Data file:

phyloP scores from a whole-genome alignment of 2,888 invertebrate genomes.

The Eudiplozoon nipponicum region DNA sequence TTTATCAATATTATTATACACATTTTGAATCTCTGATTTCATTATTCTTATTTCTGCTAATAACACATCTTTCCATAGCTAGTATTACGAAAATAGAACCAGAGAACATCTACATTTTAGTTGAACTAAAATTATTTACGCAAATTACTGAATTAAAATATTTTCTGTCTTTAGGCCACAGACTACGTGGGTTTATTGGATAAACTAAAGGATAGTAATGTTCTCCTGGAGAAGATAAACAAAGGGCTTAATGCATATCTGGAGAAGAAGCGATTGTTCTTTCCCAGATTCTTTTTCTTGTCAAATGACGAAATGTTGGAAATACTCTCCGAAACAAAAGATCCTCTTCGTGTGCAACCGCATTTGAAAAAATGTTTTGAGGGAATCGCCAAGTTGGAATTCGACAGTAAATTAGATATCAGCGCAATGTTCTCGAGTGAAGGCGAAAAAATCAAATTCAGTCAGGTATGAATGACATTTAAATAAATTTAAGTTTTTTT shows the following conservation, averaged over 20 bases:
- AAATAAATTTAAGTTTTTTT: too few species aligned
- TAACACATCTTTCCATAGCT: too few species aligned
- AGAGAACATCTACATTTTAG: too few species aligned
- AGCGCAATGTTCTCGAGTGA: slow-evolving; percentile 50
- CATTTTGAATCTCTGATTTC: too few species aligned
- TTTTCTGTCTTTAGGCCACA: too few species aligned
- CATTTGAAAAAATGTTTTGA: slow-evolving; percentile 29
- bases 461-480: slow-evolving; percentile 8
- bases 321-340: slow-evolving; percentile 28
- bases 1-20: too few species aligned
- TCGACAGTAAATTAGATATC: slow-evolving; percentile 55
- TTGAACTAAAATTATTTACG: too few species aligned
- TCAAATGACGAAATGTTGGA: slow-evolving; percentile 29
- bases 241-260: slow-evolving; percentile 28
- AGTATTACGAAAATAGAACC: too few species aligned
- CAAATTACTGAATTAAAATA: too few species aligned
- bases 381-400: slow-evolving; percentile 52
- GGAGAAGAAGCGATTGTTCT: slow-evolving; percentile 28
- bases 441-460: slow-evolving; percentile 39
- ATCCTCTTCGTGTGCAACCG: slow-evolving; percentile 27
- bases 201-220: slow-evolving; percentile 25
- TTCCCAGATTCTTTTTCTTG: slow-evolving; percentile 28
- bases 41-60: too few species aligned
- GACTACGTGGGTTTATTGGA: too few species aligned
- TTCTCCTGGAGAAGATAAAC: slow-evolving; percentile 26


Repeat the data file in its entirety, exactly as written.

phyloP scores from a whole-genome alignment of 2,888 invertebrate genomes.

The Eudiplozoon nipponicum region DNA sequence TTTATCAATATTATTATACACATTTTGAATCTCTGATTTCATTATTCTTATTTCTGCTAATAACACATCTTTCCATAGCTAGTATTACGAAAATAGAACCAGAGAACATCTACATTTTAGTTGAACTAAAATTATTTACGCAAATTACTGAATTAAAATATTTTCTGTCTTTAGGCCACAGACTACGTGGGTTTATTGGATAAACTAAAGGATAGTAATGTTCTCCTGGAGAAGATAAACAAAGGGCTTAATGCATATCTGGAGAAGAAGCGATTGTTCTTTCCCAGATTCTTTTTCTTGTCAAATGACGAAATGTTGGAAATACTCTCCGAAACAAAAGATCCTCTTCGTGTGCAACCGCATTTGAAAAAATGTTTTGAGGGAATCGCCAAGTTGGAATTCGACAGTAAATTAGATATCAGCGCAATGTTCTCGAGTGAAGGCGAAAAAATCAAATTCAGTCAGGTATGAATGACATTTAAATAAATTTAAGTTTTTTT shows the following conservation, averaged over 20 bases:
- AAATAAATTTAAGTTTTTTT: too few species aligned
- TAACACATCTTTCCATAGCT: too few species aligned
- AGAGAACATCTACATTTTAG: too few species aligned
- AGCGCAATGTTCTCGAGTGA: slow-evolving; percentile 50
- CATTTTGAATCTCTGATTTC: too few species aligned
- TTTTCTGTCTTTAGGCCACA: too few species aligned
- CATTTGAAAAAATGTTTTGA: slow-evolving; percentile 29
- bases 461-480: slow-evolving; percentile 8
- bases 321-340: slow-evolving; percentile 28
- bases 1-20: too few species aligned
- TCGACAGTAAATTAGATATC: slow-evolving; percentile 55
- TTGAACTAAAATTATTTACG: too few species aligned
- TCAAATGACGAAATGTTGGA: slow-evolving; percentile 29
- bases 241-260: slow-evolving; percentile 28
- AGTATTACGAAAATAGAACC: too few species aligned
- CAAATTACTGAATTAAAATA: too few species aligned
- bases 381-400: slow-evolving; percentile 52
- GGAGAAGAAGCGATTGTTCT: slow-evolving; percentile 28
- bases 441-460: slow-evolving; percentile 39
- ATCCTCTTCGTGTGCAACCG: slow-evolving; percentile 27
- bases 201-220: slow-evolving; percentile 25
- TTCCCAGATTCTTTTTCTTG: slow-evolving; percentile 28
- bases 41-60: too few species aligned
- GACTACGTGGGTTTATTGGA: too few species aligned
- TTCTCCTGGAGAAGATAAAC: slow-evolving; percentile 26